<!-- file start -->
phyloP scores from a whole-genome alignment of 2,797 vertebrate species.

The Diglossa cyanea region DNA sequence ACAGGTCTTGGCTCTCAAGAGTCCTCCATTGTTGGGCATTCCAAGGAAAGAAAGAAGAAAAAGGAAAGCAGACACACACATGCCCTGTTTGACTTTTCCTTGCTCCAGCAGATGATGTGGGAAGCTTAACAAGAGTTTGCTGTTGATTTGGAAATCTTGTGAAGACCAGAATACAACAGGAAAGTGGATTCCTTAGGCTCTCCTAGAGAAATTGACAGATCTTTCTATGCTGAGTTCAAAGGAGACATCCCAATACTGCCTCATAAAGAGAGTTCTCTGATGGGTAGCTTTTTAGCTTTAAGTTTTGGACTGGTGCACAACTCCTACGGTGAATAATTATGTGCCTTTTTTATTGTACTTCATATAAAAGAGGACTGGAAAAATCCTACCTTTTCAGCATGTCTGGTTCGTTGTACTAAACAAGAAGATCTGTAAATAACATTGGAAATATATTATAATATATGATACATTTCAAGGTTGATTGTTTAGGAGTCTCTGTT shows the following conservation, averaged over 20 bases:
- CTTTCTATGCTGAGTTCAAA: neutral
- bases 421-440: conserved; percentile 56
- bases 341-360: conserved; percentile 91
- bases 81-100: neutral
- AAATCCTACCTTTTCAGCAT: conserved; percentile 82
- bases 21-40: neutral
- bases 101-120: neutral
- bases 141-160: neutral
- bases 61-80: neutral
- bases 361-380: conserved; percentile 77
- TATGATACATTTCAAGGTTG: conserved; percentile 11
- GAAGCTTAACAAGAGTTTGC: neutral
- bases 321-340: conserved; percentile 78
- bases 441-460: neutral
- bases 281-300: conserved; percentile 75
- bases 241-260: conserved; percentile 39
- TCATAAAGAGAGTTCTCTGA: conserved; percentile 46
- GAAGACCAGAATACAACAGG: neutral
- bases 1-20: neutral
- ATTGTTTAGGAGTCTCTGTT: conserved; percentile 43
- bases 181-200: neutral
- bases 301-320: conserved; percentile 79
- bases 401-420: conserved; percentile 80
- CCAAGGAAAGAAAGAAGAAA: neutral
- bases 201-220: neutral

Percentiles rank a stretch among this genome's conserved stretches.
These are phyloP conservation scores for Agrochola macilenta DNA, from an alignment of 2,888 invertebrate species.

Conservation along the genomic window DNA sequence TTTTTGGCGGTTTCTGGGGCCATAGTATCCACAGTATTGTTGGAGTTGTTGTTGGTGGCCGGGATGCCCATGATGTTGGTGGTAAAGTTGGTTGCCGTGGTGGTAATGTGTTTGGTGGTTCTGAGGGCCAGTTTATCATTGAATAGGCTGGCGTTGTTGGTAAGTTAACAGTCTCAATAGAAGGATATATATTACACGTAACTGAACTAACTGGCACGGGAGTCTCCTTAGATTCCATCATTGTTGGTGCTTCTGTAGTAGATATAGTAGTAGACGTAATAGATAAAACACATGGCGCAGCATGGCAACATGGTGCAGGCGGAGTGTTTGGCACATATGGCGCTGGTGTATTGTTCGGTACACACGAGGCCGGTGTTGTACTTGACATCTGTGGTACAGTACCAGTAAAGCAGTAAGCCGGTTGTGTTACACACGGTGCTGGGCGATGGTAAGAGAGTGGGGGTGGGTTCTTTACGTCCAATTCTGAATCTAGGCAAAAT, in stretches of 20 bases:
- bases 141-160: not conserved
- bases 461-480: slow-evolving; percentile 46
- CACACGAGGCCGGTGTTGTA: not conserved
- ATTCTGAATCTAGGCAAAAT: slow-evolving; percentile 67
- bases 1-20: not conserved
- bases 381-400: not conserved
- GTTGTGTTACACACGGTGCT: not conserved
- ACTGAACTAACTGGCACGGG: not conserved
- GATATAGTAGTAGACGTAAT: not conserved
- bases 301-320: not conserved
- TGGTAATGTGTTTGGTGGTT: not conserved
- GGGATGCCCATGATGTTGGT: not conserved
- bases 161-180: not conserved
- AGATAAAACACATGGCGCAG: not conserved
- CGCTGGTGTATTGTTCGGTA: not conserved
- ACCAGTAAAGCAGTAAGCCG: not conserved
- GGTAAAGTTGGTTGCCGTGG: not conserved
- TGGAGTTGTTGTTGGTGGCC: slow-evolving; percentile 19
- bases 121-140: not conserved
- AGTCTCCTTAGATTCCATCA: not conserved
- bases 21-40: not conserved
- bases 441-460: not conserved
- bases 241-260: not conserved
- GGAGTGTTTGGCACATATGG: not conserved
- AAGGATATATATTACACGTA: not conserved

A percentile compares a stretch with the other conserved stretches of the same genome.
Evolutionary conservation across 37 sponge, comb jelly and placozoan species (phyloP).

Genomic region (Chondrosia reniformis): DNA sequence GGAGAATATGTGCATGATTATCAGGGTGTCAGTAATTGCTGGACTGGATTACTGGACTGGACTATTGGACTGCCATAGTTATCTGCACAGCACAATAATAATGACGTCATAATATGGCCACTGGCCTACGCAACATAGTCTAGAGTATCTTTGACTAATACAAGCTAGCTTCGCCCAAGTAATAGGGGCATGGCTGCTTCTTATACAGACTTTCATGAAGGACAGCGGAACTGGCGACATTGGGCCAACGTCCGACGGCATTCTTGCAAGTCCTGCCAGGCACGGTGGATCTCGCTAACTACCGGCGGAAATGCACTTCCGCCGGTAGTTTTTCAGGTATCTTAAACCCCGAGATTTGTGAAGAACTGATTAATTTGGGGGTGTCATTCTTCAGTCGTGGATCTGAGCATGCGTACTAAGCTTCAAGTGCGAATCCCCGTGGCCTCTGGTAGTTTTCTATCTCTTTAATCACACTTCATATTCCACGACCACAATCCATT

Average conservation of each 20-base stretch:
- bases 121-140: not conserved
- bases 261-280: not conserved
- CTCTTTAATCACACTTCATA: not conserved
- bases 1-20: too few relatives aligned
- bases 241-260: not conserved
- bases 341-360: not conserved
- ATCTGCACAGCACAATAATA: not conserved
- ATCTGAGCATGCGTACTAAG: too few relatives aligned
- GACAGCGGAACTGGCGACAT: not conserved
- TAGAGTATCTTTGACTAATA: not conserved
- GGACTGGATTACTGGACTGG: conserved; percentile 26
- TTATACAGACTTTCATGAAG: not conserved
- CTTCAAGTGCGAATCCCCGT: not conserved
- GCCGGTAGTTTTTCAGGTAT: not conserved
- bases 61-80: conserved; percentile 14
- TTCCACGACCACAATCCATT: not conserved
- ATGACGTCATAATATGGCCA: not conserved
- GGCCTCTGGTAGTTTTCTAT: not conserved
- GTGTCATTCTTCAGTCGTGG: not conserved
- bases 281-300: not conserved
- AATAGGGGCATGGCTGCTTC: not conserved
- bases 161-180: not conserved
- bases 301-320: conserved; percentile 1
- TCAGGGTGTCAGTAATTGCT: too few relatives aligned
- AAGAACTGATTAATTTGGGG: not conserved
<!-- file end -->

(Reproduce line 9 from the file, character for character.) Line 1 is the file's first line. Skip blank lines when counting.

- bases 101-120: neutral